Tradition and the Individual Talent

It is not in his personal emotions, the emotions provoked by particular events in his life, that the poet is in any way remarkable or interesting. His particular emotions may be simple, or crude, or flat. The emotion in his poetry will be a very complex thing, but not with the complexity of the emotions of people who have very complex or unusual emotions in life. One error, in fact, of eccentricity in poetry is to seek for new human emotions to express; and in this search for novelty in the wrong place it discovers the perverse. The business of the poet is not to find new emotions, but to use the ordinary ones and, in working them up into poetry, to express feelings which are not in actual emotions at all.–T.S. EliotTradition and the Individual Talent (Bartleby.com)

A student in one of my classes said that she had always been taught that poetry is an expression of emotion, and she’s having trouble assimilating some of T.S. Eliot’s claims.

One of my favorite TV shows is Babylon 5. While the creator openly calls himself an agnostic, one of the reasons I like the show is that most of the characters (humans and aliens) have religious motives. One show featured a young monk who dies under horrible circumstances, but who likens his own suffering to the suffering of Jesus in the garden of Gethsemane. Later, the monk’s abbot forgives the murderer. The TV show’s lead character is shocked that the abbot would be so forgiving, and sort of ashamed that he can’t be that forgiving himself.

Fans of the show chatted on the internet… did this show mean that the show’s creator, an agnostic, had some sort of religious conversion? Was he starting to believe in the faith he had rejected?

The creator of the show, who also wrote the episode, answered the fans… as an experienced writer, he can create characters who have faith, and he can tell a good story that hinges on that faith, without necessarily believing in that faith. He had told equally powerful stories about aliens sacrificing themselves for their own religious beliefs, but he didn’t believe in the planets where those characters were supposed to come from.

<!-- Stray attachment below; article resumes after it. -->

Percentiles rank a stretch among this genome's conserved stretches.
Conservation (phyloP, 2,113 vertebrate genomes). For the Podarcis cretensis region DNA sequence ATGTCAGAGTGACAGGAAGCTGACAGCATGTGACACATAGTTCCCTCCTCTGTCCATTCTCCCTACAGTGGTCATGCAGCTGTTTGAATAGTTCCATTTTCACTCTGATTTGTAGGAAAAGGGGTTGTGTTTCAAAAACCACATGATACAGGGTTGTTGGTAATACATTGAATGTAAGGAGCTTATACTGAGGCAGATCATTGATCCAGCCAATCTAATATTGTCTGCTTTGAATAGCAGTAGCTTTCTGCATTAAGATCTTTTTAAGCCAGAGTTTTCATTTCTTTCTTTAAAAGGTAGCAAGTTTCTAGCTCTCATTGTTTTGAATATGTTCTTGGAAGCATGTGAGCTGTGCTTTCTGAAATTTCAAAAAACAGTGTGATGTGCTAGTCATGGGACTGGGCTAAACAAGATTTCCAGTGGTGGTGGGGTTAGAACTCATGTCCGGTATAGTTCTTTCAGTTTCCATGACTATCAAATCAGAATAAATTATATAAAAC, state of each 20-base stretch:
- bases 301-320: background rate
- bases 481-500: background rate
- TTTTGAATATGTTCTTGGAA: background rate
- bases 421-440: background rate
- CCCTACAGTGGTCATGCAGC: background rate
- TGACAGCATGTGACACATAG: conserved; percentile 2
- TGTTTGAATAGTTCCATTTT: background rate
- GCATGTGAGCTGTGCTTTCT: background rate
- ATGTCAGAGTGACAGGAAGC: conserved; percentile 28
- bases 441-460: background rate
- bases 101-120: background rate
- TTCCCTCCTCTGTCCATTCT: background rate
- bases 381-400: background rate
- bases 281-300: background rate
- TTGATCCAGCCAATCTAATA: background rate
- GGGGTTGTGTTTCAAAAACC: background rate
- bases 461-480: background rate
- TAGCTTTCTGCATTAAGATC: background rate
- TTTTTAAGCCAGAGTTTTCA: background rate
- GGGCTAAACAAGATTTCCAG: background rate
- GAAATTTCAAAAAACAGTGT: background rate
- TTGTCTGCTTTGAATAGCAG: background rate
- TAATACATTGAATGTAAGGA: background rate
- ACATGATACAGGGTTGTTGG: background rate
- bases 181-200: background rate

Certainly, authors write from their own experience, and perhaps this guy had at one time known faith, or he was just a keen enough observer of people around him and stories that he has read that he was able to touch that segment of the audience that appreciated a moving religious story.

But I think it’s a popular myth that great authors have to express their inner emotions in order to create great art, or that the greater the emotion, the greater the art.

People with terrible voices can sing “Happy Birthday” to their children, and it will be a meaningful expression of love, even if it is full of technical errors (off-key, off-tempo, the lyrics are wrong, etc.) that would drive from the room anyone else who isn’t part of the family.

The same applies to poetry, or any other medium. For example, here’s a singing performance, that’s an expression of emotion yet is most certainly NOT good music.

Does her (decided lack) of singing ability have anything to do with her patriotism or her political competency? No. Would she ever make it as a lounge singer if she wasn’t already a political celebrity? No.